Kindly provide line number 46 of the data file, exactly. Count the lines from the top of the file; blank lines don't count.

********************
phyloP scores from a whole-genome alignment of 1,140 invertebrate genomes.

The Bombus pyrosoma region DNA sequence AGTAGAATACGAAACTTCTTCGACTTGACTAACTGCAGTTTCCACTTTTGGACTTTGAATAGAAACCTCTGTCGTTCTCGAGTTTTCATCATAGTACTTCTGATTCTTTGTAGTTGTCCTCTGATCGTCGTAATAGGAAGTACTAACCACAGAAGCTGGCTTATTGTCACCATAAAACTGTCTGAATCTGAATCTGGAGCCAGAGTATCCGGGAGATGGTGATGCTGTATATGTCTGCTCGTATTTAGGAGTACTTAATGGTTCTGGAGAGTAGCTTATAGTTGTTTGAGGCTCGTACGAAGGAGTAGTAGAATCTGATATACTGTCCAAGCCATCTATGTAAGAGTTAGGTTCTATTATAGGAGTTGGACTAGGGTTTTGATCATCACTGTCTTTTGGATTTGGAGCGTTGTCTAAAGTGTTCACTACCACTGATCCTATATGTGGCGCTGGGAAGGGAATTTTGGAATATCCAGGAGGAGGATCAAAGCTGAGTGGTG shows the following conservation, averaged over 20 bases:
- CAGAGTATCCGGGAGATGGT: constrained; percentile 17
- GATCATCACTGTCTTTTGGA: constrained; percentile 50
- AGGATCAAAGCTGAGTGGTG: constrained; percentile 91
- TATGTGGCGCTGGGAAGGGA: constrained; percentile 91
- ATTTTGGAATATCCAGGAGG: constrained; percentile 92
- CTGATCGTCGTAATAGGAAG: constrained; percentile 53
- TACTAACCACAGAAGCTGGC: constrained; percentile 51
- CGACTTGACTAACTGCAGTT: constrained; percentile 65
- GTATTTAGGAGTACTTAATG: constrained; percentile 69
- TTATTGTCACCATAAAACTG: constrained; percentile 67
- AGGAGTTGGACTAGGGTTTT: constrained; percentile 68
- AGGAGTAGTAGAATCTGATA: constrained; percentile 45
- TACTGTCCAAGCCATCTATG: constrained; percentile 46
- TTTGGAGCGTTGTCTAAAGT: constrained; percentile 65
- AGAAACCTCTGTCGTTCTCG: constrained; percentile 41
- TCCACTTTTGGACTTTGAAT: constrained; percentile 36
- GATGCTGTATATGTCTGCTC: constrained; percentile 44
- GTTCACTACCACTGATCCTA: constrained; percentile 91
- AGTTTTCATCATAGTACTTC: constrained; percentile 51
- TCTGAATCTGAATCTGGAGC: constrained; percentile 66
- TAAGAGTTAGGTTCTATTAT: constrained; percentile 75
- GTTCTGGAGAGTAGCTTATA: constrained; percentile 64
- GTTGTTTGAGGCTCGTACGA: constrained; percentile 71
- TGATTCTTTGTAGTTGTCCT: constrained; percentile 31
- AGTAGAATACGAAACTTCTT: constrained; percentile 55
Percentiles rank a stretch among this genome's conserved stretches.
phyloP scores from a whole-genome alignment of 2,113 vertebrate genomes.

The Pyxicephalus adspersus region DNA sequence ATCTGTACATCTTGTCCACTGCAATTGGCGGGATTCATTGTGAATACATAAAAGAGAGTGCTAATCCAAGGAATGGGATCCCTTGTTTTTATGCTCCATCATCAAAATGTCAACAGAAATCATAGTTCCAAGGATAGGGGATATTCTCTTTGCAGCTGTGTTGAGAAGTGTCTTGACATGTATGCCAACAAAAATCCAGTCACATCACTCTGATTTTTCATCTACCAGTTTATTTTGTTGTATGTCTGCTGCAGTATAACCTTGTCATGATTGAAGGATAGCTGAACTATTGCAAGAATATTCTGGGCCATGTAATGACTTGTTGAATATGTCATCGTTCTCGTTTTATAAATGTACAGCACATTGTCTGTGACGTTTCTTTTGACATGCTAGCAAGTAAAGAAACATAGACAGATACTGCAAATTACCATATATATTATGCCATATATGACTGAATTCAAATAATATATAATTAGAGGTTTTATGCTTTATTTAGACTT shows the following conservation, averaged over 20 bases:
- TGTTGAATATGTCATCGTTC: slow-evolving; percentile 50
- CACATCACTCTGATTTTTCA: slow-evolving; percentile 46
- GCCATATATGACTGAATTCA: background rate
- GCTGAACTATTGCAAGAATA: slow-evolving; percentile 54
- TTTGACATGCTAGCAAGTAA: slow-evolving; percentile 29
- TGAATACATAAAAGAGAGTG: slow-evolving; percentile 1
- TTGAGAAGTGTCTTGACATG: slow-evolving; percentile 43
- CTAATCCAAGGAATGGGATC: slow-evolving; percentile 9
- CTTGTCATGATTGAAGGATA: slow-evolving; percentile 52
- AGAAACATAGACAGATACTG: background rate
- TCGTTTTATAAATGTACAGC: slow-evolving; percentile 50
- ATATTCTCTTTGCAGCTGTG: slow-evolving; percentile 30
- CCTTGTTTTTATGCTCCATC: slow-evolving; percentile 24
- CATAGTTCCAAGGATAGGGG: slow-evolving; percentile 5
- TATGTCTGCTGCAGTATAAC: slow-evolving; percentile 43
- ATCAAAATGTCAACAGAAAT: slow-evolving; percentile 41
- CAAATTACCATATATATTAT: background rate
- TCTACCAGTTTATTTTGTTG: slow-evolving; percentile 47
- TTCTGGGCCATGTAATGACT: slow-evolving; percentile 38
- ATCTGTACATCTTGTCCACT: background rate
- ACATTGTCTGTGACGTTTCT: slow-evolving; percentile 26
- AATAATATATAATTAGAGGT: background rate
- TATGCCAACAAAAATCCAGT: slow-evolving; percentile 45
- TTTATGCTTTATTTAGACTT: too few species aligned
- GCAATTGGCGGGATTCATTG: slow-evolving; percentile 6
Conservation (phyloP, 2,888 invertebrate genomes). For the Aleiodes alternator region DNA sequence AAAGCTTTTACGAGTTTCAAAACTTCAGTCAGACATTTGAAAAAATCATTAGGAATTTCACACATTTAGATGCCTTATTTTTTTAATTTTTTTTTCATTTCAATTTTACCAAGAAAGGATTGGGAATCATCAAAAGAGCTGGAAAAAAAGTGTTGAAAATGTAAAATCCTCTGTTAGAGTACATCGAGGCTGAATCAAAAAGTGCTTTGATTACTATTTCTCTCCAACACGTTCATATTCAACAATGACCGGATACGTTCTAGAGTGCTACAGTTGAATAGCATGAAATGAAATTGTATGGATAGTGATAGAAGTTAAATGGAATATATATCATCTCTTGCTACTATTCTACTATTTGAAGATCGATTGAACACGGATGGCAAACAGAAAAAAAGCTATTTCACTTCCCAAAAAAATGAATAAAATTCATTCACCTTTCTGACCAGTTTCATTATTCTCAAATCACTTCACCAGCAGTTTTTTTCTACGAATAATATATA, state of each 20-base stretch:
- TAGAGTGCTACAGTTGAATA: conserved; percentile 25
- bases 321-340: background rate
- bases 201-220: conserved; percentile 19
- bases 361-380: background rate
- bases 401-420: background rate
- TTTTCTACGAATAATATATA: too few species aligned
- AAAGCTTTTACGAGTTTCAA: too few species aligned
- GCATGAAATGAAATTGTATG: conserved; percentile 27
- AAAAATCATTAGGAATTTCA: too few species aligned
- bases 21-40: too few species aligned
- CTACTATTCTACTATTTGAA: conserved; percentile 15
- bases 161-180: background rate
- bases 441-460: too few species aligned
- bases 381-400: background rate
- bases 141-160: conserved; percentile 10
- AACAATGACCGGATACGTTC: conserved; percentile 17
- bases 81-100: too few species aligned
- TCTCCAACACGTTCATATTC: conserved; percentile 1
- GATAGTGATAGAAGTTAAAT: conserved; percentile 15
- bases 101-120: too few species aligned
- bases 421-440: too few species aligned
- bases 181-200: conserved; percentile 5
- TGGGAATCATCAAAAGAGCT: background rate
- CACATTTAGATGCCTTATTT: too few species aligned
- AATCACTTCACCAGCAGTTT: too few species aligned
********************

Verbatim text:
- ATCAAAATGTCAACAGAAAT: slow-evolving; percentile 41